by mcgrew (92797) * on Friday October 23, 2009 @04:10PM (#29850785) Homepage Journal

    Come on, now. They have SPARK in the name; they're an electronics company. The name is a playful moniker and nobody would ever confuse them with Sparc.

    When I was in the USAF they called the electricians "spark chasers". ANY electronics company should be able to have "spark" in their name. For Sun to lay claim to a common word that describes the first thing anybody thinks of when they think of electricity (when Sin's is spelled differently) is ludicrous. It's like the ApleFrosting company suing anybody who sells any kind of apple product wit "apple" in the name.

    I lost a lot of my esteem for Sun with this. I wonder if it has anything to do with Oracle?

    • Re: (Score:3, Funny)

      by mcgrew (92797) *

      I swear that typoo was unintentional...

    • In after some FUD (Score:5, Informative)

      by PaintyThePirate (682047) on Friday October 23, 2009 @04:20PM (#29850947) Homepage
      Sun has nothing to do with this. SPARC International owns the trademark, not Sun.
    • by couchslug (175151)

      "When I was in the USAF they called the electricians "spark chasers"."

      They still do, but Sun isn't likely to sue an outfit with Predator UAVs... :)

      "

  • Sun: "Because the dominant portion of the SparkFun mark, namely, SPARK, is phonetically identical and nearly visually identical to SI's SPARC mark, and because it is used in connection with identical goods, we believe confusion is likely to occur among the relevant purchasing group."

    And here I thought that dominant portion of SparkFun was "Fun"!
    • by Matheus (586080)

      RTFA (heck RTFS)

      This has *nothing* to do with Sun. They are the 'other' SPARC that has no bearing on this particular battle (although would have been a better target if it weren't for the fact they've been around WAY longer than the SPARC mark benchmark and have more lawyers)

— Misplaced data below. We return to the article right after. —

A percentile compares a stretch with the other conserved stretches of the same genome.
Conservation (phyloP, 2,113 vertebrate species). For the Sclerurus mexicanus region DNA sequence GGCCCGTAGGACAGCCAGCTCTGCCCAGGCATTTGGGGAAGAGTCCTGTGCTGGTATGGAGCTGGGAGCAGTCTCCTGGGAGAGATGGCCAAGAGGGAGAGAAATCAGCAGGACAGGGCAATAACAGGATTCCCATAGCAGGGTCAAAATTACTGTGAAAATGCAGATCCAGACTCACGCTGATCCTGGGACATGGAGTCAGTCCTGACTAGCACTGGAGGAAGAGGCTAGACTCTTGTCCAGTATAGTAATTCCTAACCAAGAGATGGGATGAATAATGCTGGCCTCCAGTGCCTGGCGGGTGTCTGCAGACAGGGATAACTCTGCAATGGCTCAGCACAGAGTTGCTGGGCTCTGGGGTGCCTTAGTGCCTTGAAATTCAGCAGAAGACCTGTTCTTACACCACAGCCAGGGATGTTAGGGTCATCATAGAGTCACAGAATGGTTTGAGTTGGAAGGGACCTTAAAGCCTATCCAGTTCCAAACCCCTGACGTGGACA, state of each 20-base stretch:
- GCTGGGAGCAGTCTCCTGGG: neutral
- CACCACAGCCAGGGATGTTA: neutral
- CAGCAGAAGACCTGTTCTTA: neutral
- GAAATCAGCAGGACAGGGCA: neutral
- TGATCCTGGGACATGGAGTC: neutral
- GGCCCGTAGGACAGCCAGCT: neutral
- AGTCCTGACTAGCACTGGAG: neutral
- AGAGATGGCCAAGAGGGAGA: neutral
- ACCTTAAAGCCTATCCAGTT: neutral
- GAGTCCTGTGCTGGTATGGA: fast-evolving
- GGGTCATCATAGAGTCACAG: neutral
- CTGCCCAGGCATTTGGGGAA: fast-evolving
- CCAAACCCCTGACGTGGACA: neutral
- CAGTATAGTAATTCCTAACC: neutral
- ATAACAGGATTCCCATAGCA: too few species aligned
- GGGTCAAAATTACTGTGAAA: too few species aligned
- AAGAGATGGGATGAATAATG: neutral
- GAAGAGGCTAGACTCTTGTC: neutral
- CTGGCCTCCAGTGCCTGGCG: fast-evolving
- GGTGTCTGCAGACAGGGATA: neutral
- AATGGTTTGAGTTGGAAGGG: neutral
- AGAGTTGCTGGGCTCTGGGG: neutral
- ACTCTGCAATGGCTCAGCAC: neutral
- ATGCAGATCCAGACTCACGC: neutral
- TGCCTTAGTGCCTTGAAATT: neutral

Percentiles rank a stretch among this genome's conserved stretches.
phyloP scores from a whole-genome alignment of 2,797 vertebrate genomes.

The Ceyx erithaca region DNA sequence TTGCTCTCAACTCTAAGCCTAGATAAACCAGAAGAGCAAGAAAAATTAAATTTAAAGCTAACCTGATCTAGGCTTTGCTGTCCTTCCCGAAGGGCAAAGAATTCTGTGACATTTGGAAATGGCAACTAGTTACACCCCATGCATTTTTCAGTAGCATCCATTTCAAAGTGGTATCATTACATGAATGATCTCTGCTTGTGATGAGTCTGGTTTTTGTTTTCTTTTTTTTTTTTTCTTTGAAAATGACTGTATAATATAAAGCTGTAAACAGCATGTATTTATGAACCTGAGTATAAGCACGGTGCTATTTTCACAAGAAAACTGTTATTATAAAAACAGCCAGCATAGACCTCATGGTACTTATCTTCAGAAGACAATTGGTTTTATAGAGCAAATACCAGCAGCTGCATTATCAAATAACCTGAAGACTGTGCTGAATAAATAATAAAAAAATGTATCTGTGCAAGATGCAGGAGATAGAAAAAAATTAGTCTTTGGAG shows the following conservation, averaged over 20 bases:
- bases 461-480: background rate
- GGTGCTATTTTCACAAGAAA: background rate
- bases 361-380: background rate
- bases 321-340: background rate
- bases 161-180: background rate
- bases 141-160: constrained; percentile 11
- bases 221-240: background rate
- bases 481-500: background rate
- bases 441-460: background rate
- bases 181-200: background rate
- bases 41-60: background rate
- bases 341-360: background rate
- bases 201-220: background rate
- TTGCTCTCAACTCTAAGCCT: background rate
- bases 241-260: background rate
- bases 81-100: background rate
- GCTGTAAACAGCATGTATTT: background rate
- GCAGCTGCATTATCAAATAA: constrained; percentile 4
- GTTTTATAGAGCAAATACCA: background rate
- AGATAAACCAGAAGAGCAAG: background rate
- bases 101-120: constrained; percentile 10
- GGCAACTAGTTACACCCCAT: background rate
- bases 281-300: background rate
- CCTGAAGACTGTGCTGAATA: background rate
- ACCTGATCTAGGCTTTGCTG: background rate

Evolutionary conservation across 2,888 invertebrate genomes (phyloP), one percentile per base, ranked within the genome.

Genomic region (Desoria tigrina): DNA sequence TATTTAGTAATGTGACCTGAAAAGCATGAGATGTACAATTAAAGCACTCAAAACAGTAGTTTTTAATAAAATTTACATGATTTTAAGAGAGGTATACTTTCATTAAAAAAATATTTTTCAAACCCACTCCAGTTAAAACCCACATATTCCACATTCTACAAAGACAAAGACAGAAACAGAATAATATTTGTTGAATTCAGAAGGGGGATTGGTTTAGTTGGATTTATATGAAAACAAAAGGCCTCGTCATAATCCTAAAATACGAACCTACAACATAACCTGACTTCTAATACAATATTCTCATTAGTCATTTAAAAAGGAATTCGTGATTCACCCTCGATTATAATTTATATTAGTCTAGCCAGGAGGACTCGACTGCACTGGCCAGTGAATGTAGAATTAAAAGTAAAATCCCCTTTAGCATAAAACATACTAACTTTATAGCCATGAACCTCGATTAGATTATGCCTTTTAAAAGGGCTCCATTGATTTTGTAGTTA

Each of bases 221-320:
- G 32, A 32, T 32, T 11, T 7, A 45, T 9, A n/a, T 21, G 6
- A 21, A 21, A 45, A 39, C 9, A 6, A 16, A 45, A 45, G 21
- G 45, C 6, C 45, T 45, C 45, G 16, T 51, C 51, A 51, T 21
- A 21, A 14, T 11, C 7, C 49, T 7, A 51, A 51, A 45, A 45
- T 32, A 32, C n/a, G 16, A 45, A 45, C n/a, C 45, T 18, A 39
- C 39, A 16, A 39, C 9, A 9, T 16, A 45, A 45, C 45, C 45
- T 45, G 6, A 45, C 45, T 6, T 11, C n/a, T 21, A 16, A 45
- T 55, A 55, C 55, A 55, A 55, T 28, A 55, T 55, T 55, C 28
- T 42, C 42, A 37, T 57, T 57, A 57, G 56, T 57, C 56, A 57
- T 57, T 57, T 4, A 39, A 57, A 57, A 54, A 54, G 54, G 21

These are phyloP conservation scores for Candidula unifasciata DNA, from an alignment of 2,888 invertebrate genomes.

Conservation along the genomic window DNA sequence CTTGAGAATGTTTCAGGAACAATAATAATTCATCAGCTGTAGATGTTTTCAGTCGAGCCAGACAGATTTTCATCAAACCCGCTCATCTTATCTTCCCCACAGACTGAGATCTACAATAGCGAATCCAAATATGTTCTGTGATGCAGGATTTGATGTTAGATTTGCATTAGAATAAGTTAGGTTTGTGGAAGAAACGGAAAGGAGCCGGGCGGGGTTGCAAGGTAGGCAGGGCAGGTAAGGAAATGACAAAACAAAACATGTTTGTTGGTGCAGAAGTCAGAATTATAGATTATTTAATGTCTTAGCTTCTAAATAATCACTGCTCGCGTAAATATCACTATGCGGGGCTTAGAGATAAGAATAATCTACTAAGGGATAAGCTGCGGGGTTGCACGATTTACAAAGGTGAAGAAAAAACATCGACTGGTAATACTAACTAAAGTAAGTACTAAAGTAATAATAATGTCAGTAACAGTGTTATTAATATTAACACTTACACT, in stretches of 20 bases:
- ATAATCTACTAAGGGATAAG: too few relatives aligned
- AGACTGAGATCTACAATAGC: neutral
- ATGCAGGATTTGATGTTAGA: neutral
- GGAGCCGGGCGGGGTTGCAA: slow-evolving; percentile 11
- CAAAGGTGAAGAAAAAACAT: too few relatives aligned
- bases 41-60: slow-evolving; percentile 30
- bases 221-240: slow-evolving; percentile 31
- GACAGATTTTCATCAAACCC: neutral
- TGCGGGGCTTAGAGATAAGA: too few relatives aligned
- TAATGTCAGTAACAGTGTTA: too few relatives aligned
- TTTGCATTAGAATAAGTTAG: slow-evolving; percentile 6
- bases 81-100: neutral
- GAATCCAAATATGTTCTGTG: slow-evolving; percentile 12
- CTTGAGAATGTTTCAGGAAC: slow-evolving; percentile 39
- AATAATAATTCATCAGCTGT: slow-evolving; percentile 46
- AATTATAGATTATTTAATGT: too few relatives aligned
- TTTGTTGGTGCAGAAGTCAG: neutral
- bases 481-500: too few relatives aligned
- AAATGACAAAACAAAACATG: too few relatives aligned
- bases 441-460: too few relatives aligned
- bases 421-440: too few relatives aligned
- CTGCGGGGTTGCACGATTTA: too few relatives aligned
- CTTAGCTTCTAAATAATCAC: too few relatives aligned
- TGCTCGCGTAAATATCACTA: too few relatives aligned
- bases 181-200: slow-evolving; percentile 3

• Sun aren't 'the other SPARC' they, like Fujitsu, use the SPARC trademark under license from SPARC International, a group founded by Sun to promote SPARC chips and to handle licensing of the trademark, designs, and other things related to SPARC chips. SI would not sue Sun for trademark violation because Sun licenses the trademark from SI.
  • The counter-suit should be interesting. Hey, maybe SPARC would like to hire Darl to take care of that? I hear he's looking for work now.

  • by bugs2squash (1132591) on Friday October 23, 2009 @04:16PM (#29850871)
    That the dominant part of SPARC is not fun.
  • FARC (Score:4, Funny)

    by Hatta (162192) on Friday October 23, 2009 @04:18PM (#29850911) Journal

    So when is the FARC [wikipedia.org] going to send Fark.com [fark.com] a C&D?

  • by Dunbal (464142) on Friday October 23, 2009 @04:19PM (#29850929)

    I can't wait for IBM to sue BMW because after all, both of them share the letters "BM" and that might confuse a lot of people. Disney could probably have a go at McDonald's because after all, Donald is the name of a famous Disney character....

          Hopefully Sparkfun won't get a retarded judge, and this will be laughed out of court.

    • Re: (Score:3, Funny)

      by Culture20 (968837)
      Those examples are from different markets. I'd say a better example would be "Al's Restaurant" and "Joe's Restaurant"; they both have "Restaurant", and might confuse people... if the people in question are suffering from dementia.
    • by vitaflo (20507)

      Or better, for PARC to sue SPARC. At least they're the same industry, "sound similar", use all caps in the name, etc. But that's right, it's just easier to go after the little guy.

    • by Zantac69 (1331461)
      You do know that "BM" also stands for "bowel movement," right?

      Just checking :)

      /snark off
  • Umm (Score:2, Insightful)

    by mewsenews (251487)

    IANAL, but Sparc International has a legal obligation to protect its trademark, correct? They may not want to pick on SparkFun but if they don't demonstrably protect their trademark, they can lose it.

    How do you protect your trademark without sending out C&Ds?

    • Re:Umm (Score:4, Insightful)

      by Rob the Bold (788862) on Friday October 23, 2009 @04:27PM (#29851079)

      IANAL, but Sparc International has a legal obligation to protect its trademark, correct? They may not want to pick on SparkFun but if they don't demonstrably protect their trademark, they can lose it.

      How do you protect your trademark without sending out C&Ds?

      In my perfect world (I put that in because otherwise some /. smartass will tell me how things really are, thanks) you wouldn't need to "protect" your trademark against obviously non-infringing non-assaults. And also in my perfect world, you would be penalized for sending out frivolous C&Ds when you should have known better. Again, in my ideal world, a panel of people with common sense would decide when you would have known better. Furthermore, in my perfect world, you will all agree with me and get together and take up a collection to buy me a fully functional animatronic Natalie Portman.

    • Re: (Score:3, Insightful)

      by Pharmboy (216950)

      How do you protect your trademark without sending out C&Ds?